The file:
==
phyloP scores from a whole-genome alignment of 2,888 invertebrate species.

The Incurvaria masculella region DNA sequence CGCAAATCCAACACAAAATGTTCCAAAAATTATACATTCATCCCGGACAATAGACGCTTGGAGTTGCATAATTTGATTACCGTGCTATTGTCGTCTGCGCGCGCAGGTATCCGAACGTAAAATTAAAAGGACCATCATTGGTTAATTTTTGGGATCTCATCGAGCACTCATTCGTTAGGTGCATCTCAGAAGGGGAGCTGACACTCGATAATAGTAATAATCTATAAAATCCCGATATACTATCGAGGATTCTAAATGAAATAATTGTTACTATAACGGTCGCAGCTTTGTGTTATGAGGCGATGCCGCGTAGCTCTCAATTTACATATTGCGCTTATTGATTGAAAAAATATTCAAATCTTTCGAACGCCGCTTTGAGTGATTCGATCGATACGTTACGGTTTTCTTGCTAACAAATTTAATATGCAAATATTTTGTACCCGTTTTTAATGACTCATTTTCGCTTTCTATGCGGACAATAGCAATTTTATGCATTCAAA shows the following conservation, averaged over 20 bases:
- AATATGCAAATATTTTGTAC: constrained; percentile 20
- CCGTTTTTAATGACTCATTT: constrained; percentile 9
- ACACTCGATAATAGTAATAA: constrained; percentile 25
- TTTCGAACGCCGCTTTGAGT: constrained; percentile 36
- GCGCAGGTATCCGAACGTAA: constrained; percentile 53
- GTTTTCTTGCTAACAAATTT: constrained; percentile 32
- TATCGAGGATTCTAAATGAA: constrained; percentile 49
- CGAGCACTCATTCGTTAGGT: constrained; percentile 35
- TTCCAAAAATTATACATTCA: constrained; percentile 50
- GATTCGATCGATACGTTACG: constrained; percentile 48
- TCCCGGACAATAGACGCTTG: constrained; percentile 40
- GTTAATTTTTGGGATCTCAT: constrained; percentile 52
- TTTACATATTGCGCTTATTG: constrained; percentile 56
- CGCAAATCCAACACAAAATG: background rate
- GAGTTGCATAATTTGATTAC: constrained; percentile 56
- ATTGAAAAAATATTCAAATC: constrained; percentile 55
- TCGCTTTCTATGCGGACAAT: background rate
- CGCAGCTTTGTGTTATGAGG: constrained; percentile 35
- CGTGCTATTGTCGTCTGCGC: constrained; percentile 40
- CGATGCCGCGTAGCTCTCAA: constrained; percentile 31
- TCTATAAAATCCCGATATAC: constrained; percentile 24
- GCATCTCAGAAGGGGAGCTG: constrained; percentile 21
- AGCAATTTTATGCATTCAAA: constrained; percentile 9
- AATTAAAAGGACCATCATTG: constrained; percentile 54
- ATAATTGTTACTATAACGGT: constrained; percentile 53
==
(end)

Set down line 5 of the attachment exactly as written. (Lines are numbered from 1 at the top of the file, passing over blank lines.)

- ACACTCGATAATAGTAATAA: constrained; percentile 25